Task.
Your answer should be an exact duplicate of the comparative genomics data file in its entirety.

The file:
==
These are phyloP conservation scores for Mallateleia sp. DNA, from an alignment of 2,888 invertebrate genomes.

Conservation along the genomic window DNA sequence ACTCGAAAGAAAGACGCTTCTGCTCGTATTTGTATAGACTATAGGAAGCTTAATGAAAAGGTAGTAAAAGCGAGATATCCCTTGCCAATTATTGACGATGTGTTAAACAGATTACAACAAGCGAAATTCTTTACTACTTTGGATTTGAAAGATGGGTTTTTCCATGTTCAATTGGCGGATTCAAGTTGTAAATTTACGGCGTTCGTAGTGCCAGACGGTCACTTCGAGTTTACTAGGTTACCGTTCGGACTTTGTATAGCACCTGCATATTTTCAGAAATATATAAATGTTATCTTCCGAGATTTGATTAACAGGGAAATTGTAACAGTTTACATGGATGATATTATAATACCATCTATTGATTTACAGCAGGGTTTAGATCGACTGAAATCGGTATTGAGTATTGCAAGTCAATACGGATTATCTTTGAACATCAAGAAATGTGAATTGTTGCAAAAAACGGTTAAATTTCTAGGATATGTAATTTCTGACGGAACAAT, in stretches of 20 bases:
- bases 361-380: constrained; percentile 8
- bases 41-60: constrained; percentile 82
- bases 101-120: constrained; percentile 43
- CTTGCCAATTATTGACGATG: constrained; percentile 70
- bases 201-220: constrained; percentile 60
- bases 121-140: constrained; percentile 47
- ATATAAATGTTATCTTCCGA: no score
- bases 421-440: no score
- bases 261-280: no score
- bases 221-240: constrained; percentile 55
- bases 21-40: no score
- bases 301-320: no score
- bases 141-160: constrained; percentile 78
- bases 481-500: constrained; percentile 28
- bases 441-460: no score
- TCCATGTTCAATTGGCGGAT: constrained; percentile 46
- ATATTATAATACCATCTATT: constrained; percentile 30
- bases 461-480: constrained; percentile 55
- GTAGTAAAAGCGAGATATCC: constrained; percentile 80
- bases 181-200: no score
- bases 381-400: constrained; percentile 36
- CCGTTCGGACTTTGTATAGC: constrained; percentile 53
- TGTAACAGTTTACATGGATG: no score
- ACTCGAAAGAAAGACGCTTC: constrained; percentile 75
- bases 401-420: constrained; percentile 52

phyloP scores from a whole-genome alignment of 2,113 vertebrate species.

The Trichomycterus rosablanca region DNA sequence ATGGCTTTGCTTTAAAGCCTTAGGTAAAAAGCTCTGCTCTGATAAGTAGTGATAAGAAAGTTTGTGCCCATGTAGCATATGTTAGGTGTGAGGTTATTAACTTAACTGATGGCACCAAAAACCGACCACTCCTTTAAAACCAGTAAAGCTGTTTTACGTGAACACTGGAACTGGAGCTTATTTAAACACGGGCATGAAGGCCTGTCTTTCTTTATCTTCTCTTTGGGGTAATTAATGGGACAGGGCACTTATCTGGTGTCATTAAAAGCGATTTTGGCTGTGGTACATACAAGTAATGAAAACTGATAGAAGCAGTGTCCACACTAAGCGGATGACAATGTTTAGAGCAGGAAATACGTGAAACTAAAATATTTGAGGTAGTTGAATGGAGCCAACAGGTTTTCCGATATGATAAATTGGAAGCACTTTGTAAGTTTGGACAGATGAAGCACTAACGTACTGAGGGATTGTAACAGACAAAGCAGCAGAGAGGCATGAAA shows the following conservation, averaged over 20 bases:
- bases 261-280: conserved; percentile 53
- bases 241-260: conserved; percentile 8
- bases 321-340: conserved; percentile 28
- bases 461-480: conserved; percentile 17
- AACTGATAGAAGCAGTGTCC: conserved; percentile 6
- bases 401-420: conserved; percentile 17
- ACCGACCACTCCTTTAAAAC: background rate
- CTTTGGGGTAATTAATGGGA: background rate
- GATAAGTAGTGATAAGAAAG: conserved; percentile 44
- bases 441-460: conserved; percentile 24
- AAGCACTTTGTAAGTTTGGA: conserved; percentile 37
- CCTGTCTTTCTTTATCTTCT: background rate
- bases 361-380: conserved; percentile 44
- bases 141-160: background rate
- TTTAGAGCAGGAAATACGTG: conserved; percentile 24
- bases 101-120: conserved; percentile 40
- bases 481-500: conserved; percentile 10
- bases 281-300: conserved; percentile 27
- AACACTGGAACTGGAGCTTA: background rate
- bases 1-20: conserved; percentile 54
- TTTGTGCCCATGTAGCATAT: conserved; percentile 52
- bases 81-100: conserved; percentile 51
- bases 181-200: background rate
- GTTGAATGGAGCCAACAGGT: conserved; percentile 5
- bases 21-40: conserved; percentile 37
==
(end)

These are phyloP conservation scores for Mallateleia sp. DNA, from an alignment of 2,888 invertebrate genomes.

Conservation along the genomic window DNA sequence ACTCGAAAGAAAGACGCTTCTGCTCGTATTTGTATAGACTATAGGAAGCTTAATGAAAAGGTAGTAAAAGCGAGATATCCCTTGCCAATTATTGACGATGTGTTAAACAGATTACAACAAGCGAAATTCTTTACTACTTTGGATTTGAAAGATGGGTTTTTCCATGTTCAATTGGCGGATTCAAGTTGTAAATTTACGGCGTTCGTAGTGCCAGACGGTCACTTCGAGTTTACTAGGTTACCGTTCGGACTTTGTATAGCACCTGCATATTTTCAGAAATATATAAATGTTATCTTCCGAGATTTGATTAACAGGGAAATTGTAACAGTTTACATGGATGATATTATAATACCATCTATTGATTTACAGCAGGGTTTAGATCGACTGAAATCGGTATTGAGTATTGCAAGTCAATACGGATTATCTTTGAACATCAAGAAATGTGAATTGTTGCAAAAAACGGTTAAATTTCTAGGATATGTAATTTCTGACGGAACAAT, in stretches of 20 bases:
- bases 361-380: constrained; percentile 8
- bases 41-60: constrained; percentile 82
- bases 101-120: constrained; percentile 43
- CTTGCCAATTATTGACGATG: constrained; percentile 70
- bases 201-220: constrained; percentile 60
- bases 121-140: constrained; percentile 47
- ATATAAATGTTATCTTCCGA: no score
- bases 421-440: no score
- bases 261-280: no score
- bases 221-240: constrained; percentile 55
- bases 21-40: no score
- bases 301-320: no score
- bases 141-160: constrained; percentile 78
- bases 481-500: constrained; percentile 28
- bases 441-460: no score
- TCCATGTTCAATTGGCGGAT: constrained; percentile 46
- ATATTATAATACCATCTATT: constrained; percentile 30
- bases 461-480: constrained; percentile 55
- GTAGTAAAAGCGAGATATCC: constrained; percentile 80
- bases 181-200: no score
- bases 381-400: constrained; percentile 36
- CCGTTCGGACTTTGTATAGC: constrained; percentile 53
- TGTAACAGTTTACATGGATG: no score
- ACTCGAAAGAAAGACGCTTC: constrained; percentile 75
- bases 401-420: constrained; percentile 52

phyloP scores from a whole-genome alignment of 2,113 vertebrate species.

The Trichomycterus rosablanca region DNA sequence ATGGCTTTGCTTTAAAGCCTTAGGTAAAAAGCTCTGCTCTGATAAGTAGTGATAAGAAAGTTTGTGCCCATGTAGCATATGTTAGGTGTGAGGTTATTAACTTAACTGATGGCACCAAAAACCGACCACTCCTTTAAAACCAGTAAAGCTGTTTTACGTGAACACTGGAACTGGAGCTTATTTAAACACGGGCATGAAGGCCTGTCTTTCTTTATCTTCTCTTTGGGGTAATTAATGGGACAGGGCACTTATCTGGTGTCATTAAAAGCGATTTTGGCTGTGGTACATACAAGTAATGAAAACTGATAGAAGCAGTGTCCACACTAAGCGGATGACAATGTTTAGAGCAGGAAATACGTGAAACTAAAATATTTGAGGTAGTTGAATGGAGCCAACAGGTTTTCCGATATGATAAATTGGAAGCACTTTGTAAGTTTGGACAGATGAAGCACTAACGTACTGAGGGATTGTAACAGACAAAGCAGCAGAGAGGCATGAAA shows the following conservation, averaged over 20 bases:
- bases 261-280: conserved; percentile 53
- bases 241-260: conserved; percentile 8
- bases 321-340: conserved; percentile 28
- bases 461-480: conserved; percentile 17
- AACTGATAGAAGCAGTGTCC: conserved; percentile 6
- bases 401-420: conserved; percentile 17
- ACCGACCACTCCTTTAAAAC: background rate
- CTTTGGGGTAATTAATGGGA: background rate
- GATAAGTAGTGATAAGAAAG: conserved; percentile 44
- bases 441-460: conserved; percentile 24
- AAGCACTTTGTAAGTTTGGA: conserved; percentile 37
- CCTGTCTTTCTTTATCTTCT: background rate
- bases 361-380: conserved; percentile 44
- bases 141-160: background rate
- TTTAGAGCAGGAAATACGTG: conserved; percentile 24
- bases 101-120: conserved; percentile 40
- bases 481-500: conserved; percentile 10
- bases 281-300: conserved; percentile 27
- AACACTGGAACTGGAGCTTA: background rate
- bases 1-20: conserved; percentile 54
- TTTGTGCCCATGTAGCATAT: conserved; percentile 52
- bases 81-100: conserved; percentile 51
- bases 181-200: background rate
- GTTGAATGGAGCCAACAGGT: conserved; percentile 5
- bases 21-40: conserved; percentile 37